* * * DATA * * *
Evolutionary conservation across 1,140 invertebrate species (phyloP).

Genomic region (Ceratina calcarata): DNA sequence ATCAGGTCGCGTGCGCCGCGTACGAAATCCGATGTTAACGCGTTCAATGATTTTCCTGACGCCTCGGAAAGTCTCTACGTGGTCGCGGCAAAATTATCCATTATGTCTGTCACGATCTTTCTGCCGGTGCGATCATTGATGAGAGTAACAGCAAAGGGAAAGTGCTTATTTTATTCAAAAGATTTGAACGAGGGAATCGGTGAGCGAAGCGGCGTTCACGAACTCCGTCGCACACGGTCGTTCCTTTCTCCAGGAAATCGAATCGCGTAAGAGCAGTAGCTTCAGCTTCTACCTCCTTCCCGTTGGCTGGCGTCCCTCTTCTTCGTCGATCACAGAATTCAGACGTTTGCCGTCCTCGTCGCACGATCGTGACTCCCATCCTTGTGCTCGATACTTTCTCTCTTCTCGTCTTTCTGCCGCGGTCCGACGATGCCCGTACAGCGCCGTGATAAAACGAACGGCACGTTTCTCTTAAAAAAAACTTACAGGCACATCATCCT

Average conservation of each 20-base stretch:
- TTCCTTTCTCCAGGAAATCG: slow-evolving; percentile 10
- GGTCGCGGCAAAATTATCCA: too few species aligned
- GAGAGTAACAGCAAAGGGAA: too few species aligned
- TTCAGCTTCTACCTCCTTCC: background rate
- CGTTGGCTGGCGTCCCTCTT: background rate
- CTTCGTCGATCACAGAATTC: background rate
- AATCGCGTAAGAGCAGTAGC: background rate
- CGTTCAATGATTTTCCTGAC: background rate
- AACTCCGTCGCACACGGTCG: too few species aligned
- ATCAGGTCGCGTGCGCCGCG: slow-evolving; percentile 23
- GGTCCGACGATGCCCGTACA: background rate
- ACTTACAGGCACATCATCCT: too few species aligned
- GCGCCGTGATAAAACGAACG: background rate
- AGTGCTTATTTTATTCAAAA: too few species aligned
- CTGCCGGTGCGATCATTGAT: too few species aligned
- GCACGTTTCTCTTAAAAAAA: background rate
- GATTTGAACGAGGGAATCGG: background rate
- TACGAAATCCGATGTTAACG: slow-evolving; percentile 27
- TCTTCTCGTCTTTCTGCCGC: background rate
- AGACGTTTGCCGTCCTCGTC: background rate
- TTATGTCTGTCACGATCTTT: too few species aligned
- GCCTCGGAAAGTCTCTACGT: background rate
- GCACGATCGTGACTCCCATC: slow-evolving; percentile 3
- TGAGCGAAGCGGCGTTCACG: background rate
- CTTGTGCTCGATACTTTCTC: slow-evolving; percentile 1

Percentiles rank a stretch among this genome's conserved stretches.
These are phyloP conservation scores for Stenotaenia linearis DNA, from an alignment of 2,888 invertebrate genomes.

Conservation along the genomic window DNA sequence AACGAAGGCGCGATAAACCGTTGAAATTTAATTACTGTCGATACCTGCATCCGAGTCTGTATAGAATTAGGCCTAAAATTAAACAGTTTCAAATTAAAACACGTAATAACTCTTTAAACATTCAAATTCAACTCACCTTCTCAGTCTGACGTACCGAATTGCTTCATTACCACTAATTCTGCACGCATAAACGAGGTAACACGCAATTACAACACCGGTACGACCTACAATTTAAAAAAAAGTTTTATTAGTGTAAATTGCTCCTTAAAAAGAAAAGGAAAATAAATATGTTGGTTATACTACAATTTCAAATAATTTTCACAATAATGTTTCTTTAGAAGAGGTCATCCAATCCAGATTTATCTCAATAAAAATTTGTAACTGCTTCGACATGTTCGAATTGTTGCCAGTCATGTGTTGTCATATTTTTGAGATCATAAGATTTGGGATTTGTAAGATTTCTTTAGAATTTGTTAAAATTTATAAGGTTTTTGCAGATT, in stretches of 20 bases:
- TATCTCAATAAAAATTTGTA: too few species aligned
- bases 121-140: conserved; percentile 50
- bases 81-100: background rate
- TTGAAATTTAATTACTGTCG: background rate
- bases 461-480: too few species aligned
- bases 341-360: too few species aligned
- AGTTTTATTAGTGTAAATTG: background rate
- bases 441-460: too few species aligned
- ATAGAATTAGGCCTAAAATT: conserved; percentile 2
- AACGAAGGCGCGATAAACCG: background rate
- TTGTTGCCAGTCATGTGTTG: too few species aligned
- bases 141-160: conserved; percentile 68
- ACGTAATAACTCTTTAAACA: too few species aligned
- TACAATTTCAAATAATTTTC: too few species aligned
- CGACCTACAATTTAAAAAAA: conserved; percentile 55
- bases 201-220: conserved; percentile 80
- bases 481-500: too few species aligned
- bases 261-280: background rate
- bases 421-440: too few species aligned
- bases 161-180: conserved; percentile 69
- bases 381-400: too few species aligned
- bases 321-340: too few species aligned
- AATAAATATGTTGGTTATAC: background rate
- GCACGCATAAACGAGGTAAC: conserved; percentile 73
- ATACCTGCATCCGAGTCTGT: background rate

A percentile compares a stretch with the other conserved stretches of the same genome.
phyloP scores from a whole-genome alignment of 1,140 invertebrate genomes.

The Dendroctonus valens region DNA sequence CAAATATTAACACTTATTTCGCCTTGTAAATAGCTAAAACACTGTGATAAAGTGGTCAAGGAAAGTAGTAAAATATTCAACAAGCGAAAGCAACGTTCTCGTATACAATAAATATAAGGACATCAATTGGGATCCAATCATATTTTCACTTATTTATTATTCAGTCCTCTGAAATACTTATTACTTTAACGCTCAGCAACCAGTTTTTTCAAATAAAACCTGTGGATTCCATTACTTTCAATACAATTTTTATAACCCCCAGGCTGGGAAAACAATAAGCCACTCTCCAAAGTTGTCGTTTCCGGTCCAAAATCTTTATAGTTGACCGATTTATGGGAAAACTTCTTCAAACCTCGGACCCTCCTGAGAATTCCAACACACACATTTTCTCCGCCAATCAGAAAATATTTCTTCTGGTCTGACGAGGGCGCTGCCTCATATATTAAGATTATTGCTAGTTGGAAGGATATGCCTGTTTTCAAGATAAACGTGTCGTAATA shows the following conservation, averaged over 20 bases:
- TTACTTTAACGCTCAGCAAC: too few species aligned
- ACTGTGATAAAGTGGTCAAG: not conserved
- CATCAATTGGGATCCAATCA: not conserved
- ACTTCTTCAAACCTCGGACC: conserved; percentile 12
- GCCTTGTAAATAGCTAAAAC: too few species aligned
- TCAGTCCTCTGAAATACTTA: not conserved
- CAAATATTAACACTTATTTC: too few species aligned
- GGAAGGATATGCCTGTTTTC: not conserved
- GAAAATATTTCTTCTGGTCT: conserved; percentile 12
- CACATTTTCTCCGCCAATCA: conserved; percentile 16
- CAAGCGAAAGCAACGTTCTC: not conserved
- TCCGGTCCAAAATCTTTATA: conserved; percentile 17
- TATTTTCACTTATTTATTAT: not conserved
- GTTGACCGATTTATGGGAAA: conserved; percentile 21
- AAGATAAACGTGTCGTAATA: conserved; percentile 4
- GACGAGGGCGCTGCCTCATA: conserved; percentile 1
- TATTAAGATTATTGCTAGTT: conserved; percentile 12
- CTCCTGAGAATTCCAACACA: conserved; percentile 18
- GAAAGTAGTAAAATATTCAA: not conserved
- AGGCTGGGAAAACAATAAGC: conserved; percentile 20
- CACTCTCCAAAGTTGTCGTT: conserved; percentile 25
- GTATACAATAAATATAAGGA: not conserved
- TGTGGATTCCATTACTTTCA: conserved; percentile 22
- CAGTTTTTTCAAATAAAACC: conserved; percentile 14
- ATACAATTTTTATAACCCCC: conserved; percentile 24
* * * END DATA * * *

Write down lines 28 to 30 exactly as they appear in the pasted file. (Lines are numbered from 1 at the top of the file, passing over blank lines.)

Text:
- CTTGTGCTCGATACTTTCTC: slow-evolving; percentile 1

Percentiles rank a stretch among this genome's conserved stretches.
These are phyloP conservation scores for Stenotaenia linearis DNA, from an alignment of 2,888 invertebrate genomes.